This page describes techniques that can be used for debugging new avtFilter subclasses such as what you would write for a new built-in pipeline filter or new plot or operator plugin. avtFilter subclasses are executed exclusively on the compute engine so debugging techniques for the compute engine are relevant as are other techniques such using the -dump command line argument.
Examine VTK filter output with -dump
VisIt provides a "-dump" command line argument that makes the engine output large amounts of debugging information. This flag is only useful for debugging code that executes on the engine. The –dump flag outputs information in two forms:
- exhaustively dumping of all of the meshes and fields that pass through each filter as VTK files, and
- webpages that describe all of VisIt’s meta-information about the pipeline.
Outputting raw data
-dump affects every AVT filter and also VisIt’s parallel rendering engine.
For the AVT filters, the input and output of each filter is dumped. The dumps are VTK files. Each avtDataset has an avtDataTree, which contains zero or more VTK data sets. Each one of these vtkDataSets gets its own file, using an ASCII VTK format. So, if a filter has 4 vtkDataSets in its input and three vtkDataSets in its output, then there will be four files of the form “before_avt<FILTER_NAME>.#.vtk” and three files of the form “after_avt<FILTER_NAME>.#.vtk”. The number that is encoded in each filename is an ever-increasing counter. This ensures that there is never a collision in file names, even if you re-execute the same pipeline over again. (If running in parallel, an extra integer is put in the filename with the ID of the processor VisIt is processing that chunk of data on.) The counter is set to zero every time the engine is started. (So you can re-start the numbering by closing the engine and re-drawing the plot.) It is hard to do an “ls” and understand how this data is flowing through the pipeline. This information, however, can be obtained by looking at the webpages described in the next section. Obviously, this information is useful for understanding the input and output of each filter, which allows you to determine what modifications the filter has made. Note that these VTK files are only dumped when the AVT filters have inputs and outputs that are “avtDatasets”, which is often the case. For scalable rendering that takes place on the engine, files are created that show the input and output of each compositor. This is primarily useful for debugging compositing code for VisIt’s parallel renderer, and this mode is used less often.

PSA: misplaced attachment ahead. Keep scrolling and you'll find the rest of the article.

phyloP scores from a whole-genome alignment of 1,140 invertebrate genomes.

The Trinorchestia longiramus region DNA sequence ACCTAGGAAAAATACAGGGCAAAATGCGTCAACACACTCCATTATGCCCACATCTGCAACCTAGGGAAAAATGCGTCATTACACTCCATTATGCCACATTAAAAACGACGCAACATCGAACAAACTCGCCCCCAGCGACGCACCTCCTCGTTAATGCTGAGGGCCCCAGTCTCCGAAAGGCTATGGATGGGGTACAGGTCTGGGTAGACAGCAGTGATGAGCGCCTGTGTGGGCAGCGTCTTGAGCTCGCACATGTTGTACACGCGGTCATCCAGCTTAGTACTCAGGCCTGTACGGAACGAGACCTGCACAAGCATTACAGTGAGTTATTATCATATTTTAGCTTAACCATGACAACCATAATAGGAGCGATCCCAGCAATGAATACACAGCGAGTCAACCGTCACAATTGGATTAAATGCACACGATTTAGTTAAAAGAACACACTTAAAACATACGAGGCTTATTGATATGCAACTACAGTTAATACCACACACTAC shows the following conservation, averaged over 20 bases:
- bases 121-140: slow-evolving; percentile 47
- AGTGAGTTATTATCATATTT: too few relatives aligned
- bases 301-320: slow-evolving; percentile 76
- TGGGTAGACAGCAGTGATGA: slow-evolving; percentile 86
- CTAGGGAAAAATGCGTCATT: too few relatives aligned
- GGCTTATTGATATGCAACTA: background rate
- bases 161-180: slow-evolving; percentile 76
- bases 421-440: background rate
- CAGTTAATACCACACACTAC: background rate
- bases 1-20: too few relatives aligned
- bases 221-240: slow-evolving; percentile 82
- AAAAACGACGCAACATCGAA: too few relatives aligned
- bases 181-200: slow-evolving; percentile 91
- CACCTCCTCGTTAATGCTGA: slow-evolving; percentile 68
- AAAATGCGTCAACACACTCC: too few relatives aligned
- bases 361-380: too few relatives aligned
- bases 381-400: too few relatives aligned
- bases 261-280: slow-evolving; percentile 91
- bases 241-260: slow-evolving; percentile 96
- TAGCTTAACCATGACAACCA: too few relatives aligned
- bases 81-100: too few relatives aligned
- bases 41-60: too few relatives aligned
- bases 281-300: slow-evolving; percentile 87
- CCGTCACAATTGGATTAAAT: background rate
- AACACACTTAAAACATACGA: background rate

With “-dump”, VisIt will output two types of webpages. The first type is a summary of the pipeline execution. There is only one of these per pipeline execution and it is named “visit_dump_#.html”, where the number again is an increasing counter. This webpage allows you to see the ordering of the filters and also allows you to click to the second type of webpage, which gives an overview of a filter’s execution. In addition, some filters set up “sub-pipelines” that create new pipelines when executing. The webpage demonstrates this by indenting filters that are part of the sub-pipeline (including multiple indentations for sub-pipelines within sub-pipelines, etc).
Again, the second type of webpage gives an overview of a filter’s execution. There is one of these webpages for each filter. The webpage is broken into four parts, each of which contains meta-data. Two parts deal with an “avtPipelineSpecification”, which is the “contract” that VisIt uses to direct execution. (Should probably add a link here). The pipeline specification that was sent into the filter and the one that came out of the pipeline are each dumped in their own section of the webpage. The other two parts describe the meta-data about the data object input and output to the filter (the avtDataAttributes). This contains information such as topological dimension, variables, and it also contains pointers to all of the VTK data files that were described in 22.214.171.124.
If you only want the webpages and not VTK data sets, you can use the –info-dump flag instead of -dump.
- Use case: you have written a plugin database reader and you want to see the output that was fed up to VisIt.
- How to do it: Look at “visit_dump_0.html” and see what the first filter in the pipeline is. (It is almost certainly avtExpressionEvaluatorFilter.) Then look at the files “before_avtExpressionEvaluatorFilter*.vtk”. Each one of the files corresponds to a chunk of data that the plugin database reader served up.
- Use case: you are using secondary variables and you want to understand when variables are being created and deleted.
- How to do it: Look at each of the filter webpages and look at the variables array in the data attributes section. Each time a filter adds a variable, a new entry will show up in its output meta-data. Each time a filter removes a variable, an entry will be removed from the output meta-data.
- Use case: VisIt is crashing in a filter and you’re not sure why.
- How to do it: The problem may be with a corrupted input to the file. You can run –dump and then look at the “before_avt<FILTER_THAT_CRASHES>.*.vtk” files and try to eyeball errors. If that doesn’t work, you can have VisIt make a plot of those files. If the plot works, the input to the filter is probably not corrupted, so you should spend your time debugging the filter. If the plot fails, then the input to the filter is corrupted and you should spend your time debugging what happened upstream.